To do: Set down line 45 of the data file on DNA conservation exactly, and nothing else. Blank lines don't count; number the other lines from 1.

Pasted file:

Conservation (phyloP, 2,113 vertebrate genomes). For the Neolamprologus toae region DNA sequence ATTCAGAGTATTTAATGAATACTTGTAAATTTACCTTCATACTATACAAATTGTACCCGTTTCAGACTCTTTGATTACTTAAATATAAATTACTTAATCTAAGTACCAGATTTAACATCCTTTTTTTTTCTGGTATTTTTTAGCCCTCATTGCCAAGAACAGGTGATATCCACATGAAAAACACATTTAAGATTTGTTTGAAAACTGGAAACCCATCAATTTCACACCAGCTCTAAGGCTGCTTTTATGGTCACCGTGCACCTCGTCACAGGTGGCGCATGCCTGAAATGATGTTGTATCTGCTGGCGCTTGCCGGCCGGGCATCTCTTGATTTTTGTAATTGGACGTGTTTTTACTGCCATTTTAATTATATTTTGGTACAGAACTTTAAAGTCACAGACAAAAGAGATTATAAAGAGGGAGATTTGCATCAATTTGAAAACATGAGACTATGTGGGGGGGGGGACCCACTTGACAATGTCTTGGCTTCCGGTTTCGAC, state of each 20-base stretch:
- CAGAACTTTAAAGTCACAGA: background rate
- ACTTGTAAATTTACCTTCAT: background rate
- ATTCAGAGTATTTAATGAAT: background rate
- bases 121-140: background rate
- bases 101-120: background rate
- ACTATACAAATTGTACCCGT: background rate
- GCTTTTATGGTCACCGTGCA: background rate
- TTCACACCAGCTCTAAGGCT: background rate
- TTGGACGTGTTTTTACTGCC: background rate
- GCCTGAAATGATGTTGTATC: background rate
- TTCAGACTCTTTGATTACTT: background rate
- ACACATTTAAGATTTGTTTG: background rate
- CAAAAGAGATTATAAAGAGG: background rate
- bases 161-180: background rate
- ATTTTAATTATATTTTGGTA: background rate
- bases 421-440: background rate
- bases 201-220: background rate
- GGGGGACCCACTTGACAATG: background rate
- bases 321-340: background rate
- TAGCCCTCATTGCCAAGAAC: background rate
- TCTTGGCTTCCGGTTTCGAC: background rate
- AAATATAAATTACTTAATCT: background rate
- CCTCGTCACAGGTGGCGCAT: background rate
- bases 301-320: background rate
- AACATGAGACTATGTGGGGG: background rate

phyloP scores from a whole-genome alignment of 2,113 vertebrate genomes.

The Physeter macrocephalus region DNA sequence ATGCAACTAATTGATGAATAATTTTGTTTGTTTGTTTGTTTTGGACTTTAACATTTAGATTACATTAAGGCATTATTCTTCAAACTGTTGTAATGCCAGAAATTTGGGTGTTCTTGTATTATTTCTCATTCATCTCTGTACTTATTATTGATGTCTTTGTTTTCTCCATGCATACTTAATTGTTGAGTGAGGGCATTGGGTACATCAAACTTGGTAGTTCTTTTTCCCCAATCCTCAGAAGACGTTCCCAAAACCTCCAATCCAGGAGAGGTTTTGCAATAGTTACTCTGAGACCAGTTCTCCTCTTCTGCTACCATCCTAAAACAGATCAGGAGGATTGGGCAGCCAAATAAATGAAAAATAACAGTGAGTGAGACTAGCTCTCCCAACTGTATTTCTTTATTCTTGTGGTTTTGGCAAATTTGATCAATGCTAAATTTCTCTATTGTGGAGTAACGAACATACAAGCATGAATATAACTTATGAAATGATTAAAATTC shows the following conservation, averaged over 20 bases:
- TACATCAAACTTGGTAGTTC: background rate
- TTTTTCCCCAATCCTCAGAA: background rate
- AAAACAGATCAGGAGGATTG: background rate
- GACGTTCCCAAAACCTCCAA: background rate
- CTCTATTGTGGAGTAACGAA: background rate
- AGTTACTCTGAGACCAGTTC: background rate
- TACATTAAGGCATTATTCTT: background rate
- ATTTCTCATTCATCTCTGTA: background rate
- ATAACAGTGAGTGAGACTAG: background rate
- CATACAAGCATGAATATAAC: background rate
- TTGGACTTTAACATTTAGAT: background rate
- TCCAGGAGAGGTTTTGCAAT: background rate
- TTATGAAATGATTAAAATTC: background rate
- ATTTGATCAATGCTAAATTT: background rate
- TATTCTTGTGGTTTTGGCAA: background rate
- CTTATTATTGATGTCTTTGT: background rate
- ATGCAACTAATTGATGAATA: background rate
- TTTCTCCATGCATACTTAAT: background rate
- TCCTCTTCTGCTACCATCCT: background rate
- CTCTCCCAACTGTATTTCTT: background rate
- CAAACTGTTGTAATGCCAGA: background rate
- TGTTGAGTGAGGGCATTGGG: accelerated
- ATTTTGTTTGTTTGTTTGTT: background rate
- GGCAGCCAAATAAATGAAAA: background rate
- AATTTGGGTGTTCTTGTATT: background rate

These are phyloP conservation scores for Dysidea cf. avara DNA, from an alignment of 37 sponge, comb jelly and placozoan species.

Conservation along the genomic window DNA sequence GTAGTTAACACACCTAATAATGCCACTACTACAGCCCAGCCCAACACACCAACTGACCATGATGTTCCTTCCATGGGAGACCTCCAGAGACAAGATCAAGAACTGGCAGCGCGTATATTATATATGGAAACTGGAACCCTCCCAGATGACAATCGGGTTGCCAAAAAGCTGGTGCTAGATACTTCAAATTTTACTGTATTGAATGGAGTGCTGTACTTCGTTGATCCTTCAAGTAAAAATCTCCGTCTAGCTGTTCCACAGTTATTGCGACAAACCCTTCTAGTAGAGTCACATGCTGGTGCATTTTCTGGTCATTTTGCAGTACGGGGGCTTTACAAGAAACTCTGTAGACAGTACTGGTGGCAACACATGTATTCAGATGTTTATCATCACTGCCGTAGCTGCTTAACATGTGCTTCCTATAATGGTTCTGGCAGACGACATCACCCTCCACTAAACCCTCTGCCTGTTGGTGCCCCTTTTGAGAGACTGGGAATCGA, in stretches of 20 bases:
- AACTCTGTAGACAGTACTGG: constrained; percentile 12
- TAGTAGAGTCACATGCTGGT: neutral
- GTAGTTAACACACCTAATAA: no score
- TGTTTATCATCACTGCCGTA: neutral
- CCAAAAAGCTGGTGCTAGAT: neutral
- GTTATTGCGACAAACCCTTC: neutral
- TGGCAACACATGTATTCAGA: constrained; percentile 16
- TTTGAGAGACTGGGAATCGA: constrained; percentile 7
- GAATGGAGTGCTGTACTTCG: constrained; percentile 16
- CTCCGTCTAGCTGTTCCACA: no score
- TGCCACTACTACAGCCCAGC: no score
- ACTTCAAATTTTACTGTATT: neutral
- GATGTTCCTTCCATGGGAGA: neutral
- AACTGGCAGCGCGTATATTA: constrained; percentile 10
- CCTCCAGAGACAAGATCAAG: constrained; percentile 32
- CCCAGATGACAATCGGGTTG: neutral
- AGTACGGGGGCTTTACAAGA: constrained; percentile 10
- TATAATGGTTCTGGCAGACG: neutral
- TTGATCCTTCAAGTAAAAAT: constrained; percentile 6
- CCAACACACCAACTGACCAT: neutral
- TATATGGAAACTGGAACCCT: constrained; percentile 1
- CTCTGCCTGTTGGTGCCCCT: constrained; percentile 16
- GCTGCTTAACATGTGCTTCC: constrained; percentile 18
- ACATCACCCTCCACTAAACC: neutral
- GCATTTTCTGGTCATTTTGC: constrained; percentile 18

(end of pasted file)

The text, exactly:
- ATGCAACTAATTGATGAATA: background rate